That phrase is from Michael Meier's recent review of German theologian David Berger's book The Holy Illusion: Being a Gay Theologian in the Catholic Church.*  As I noted several days back, Berger is a gay German Catholic theologian who was a darling of the Catholic right in Europe and the Americas, as long as he kept his partnered gay life well hidden.  When he came out of the closet, his right-wing cronies decisively repudiated him, and Berger has now written a tell-all book to explain how it happens that the hierarchy of the Catholic church today appears to be both intensely, overtly homophobic and at the same time full of closeted gay men fascinated by over-the-top liturgical drag and liturgical theater.

Berger notes, in particular, how the Tridentine liturgy functioned in his own experience of the church as a gateway drug.  As Meier's review of Berger's book (the review is entitled "The Perfumed Traditionalists") notes, "Berger sees the Latin liturgy, which presents the sacred in an overemphasis on the aesthetic, as essentially a 'product of homosexual sublimation.'"  In the retrieval of the Latin liturgy, the current Vatican regime has built a hyper-accentuated male world from which women are adamantly excluded, in which there is lavish male-male hand kissing and foot kissing, all against a backdrop of brocade, Belgian lace, tassels, and resplendent billowing trains of scads and scads of scarlet Moiré silk.

And it is this very same world of liturgical haute couture and hand- and foot-kissing that is militantly homophobic, determined to demean gay people, to keep gays firmly in their place as second-class citizens, to fight as hard as possible to retain any and all cultural gestures of denigration that remind us of what these men call the disorder of homosexuality.  There is, in other words, a strong and obvious connection between these two poles of the current hierarchical system: its effusive theatrical celebration of a liturgical world full of homoerotic symbols, a world forbidden to women, and its nasty homophobia.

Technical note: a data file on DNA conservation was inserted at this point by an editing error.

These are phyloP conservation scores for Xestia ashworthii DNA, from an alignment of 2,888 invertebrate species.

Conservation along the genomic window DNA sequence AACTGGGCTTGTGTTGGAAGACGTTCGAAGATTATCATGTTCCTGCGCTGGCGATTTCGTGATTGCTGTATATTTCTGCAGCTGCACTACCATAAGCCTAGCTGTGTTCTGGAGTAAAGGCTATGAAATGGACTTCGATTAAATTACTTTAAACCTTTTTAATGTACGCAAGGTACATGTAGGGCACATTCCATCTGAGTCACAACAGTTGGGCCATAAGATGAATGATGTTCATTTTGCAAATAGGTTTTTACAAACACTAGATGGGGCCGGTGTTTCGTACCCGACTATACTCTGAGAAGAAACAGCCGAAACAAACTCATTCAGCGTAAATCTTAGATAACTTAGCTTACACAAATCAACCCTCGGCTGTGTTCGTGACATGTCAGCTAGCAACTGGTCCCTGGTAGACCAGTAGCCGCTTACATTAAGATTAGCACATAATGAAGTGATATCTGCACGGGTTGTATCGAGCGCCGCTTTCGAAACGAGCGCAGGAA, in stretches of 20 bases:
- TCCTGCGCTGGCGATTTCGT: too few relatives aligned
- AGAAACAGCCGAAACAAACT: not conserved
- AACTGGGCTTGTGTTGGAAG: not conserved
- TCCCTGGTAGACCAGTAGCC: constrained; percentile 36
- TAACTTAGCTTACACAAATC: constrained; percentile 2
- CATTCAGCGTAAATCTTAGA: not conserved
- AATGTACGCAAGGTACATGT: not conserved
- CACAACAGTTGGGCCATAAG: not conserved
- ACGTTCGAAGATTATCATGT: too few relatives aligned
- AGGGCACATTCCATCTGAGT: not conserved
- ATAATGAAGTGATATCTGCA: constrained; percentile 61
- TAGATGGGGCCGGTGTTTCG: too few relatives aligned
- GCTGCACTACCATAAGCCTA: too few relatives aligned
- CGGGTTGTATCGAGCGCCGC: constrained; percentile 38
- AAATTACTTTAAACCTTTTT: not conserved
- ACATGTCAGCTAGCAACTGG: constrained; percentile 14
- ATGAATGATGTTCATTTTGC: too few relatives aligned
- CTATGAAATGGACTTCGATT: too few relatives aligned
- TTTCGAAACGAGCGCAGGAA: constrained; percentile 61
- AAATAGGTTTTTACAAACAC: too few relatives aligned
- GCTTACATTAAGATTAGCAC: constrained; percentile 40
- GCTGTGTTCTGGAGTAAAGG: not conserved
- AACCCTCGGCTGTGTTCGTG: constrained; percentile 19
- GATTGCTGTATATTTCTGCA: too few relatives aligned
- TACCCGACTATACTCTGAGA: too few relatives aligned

And it's that world which, Archbishop Broglio wants us to believe, is the world most fit today to define who is a man and who is not, who is a member of the club of manly men and who will continue to be barred from that club.  But it's also that world that proves, with its fixation on presenting its homoerotic boys' club as the standard by which masculinity is to be defined, the truth of John Ibson's observation that the most noisily homophobic societies always happen to be the most male-bonded societies.  

In his book Picturing Men: A Century of Male Relationships in Everyday American Photography (Washington, D.C.: Smithsonian Institution Press, 2002, Ibson writes: